Consumer Comeback Blog

Using credit scores as a job qualification – Is it ethical?

An unemployed banker and father who is having trouble finding work has lost his home and finds himself in a heap of credit card debt just so he can feed his family. He applies for a job that he’s perfectly qualified for, but gets rejected because the employer did a credit check and his low credit score disqualified him from the position.

Across town, a recent graduate with tremendous qualifications enters the workforce with an above average amount of student debt. Also, to be responsible, she never so much as tried to open a line of credit to pay for her expenses while in school. Unfortunately, despite having actual work experience and tremendous grades, she can’t even get an interview as an accountant purely on the basis of her poor credit score.

When I hear or read about stories like this it makes me sick to my stomach. It’s hard to improve your credit score without income, and it’s harder to get a job with a low credit score. The system seems rigged. But you know what the honest truth is? Credit reports aren’t a perfect measurement of responsibility. So the question is: should employers even be able to use it?

It’s more common than you’d like to think.

According to a study in 2010: about 60% of companies polled did credit background checks for prospective employees. Another study from about a year earlier found that 1 in 10 employers said they’ve disqualified candidates based purely on credit scores.

It’s much more prevalent for some positions than others, however. For example, jobs that fiduciary or financial responsibility, credit checks were conducted 91% of the time. For health care positions where a person had access to drugs, on the other hand, it was used only 3% of the time. [Source]

It’s also a quickly growing trend. Perhaps more concerning, is that the poor state of the economy, particularly the job market, is partially a driving force behind the trend. As if the recession didn’t make it hard enough to get a job…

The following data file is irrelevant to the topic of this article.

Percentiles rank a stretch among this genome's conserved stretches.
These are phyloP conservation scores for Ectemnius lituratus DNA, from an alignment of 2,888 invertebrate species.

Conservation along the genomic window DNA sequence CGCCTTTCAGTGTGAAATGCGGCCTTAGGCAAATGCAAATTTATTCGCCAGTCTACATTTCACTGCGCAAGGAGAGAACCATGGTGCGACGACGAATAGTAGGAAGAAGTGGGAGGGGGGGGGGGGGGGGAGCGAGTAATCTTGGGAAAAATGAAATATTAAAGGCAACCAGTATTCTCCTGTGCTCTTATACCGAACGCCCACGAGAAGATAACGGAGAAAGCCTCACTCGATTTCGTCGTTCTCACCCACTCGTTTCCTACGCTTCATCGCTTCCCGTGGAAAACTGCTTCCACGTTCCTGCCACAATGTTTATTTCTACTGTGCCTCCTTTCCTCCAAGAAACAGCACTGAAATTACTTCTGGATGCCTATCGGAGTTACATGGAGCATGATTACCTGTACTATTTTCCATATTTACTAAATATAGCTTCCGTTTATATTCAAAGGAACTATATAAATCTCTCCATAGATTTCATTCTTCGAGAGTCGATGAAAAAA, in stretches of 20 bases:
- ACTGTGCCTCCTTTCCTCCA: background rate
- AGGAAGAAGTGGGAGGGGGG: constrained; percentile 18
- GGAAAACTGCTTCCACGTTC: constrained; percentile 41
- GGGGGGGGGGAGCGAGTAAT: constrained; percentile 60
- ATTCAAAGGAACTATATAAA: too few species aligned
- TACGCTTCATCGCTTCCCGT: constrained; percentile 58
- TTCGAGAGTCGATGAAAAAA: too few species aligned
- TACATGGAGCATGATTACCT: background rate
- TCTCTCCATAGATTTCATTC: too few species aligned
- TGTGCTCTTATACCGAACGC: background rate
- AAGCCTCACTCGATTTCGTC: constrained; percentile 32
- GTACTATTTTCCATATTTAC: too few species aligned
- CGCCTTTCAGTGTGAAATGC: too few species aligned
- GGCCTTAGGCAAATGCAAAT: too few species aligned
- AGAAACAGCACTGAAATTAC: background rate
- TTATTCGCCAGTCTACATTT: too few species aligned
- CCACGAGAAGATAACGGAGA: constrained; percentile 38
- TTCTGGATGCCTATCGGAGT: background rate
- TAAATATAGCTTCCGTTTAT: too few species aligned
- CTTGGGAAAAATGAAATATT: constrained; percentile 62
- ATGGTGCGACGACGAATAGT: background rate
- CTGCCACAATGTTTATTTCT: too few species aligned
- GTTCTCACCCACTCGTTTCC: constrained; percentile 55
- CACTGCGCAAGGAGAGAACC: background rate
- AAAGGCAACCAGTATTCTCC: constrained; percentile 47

Petitions to restrict or ban the practice

A number of attempts to outlaw the practice of employment credit checks have been attempted to a varying degree of success. In 2009, the equal employment for all act (H.R. 3149) was introduced to congress looking to restrict the practice nationally except in rare circumstances (like accounting or banking institutions). The bill failed and was later killed (sent to committee). In Oregon, a bill that was modeled after H.R. 3149 passed and has been in effect just short of 2 years now. Oregon isn’t alone, however. At least 25 states have debated similar resolutions.

There are also current efforts to gain support for renewing discussions on such restrictions on a national level. To date, the petition has over 135,000 signatures and just passed 100,000 only two days ago. It asks potential signers to join them and:

25 national civil rights organizations in calling on TransUnion to stop its sale of credit reports to employers.”

A suggestion for employers:


As an employer myself, I understand the temptation to use something like a person’s credit history to determine their responsibility – especially if that person will be handling company finances in any way.  But you have to be careful not to rely too heavily on these things without the proper context.

Using credit scores to create a minimum requirement (as opposed to deeper analysis of credit reports) leads to such a lack of context. There are a number of acceptable reasons why a persons score doesn’t accurately reflect their responsibility with money: lack of history, recent loss of income, identity theft (to name a few).

If employers are going to do a credit check on candidates, they need to be able to properly analyze the complete reports to get a better idea of what may have caused a poor score. If you understand what you are looking at, you should be able to pick out those whose credit scores are low through no fault of their own. And who knows, if employers used credit reports more responsibly, and not punish those who’s poor credit is no fault of their own, people wouldn’t be calling for a ban of the practice.

Advice for job seekers:

While it can sometimes seem like an unfair requirement, it’s not as though there’s nothing that can be done about it. Be proactive about your credit history:

  • Check your own credit reports first for errors or blemishes
  • Pay down credit cards and other revolving debt as much as possible
  • Establish a positive credit history – no time like the present!
  • Get current on bills and make payments on time

Is it ethical?

I’m torn.

While it’s hard to defend those who misuse credit scores and reports for employment decisions, that doesn’t mean I believe it can’t be used responsibly.  There are circumstances where credit reports can provide a telling sign that a person is not responsible enough with money to be trusted to handle it.  But what we can’t allow, is for a system that makes those with debt (of any kind) at a general disadvantage for getting out of debt.

That is a huge problem.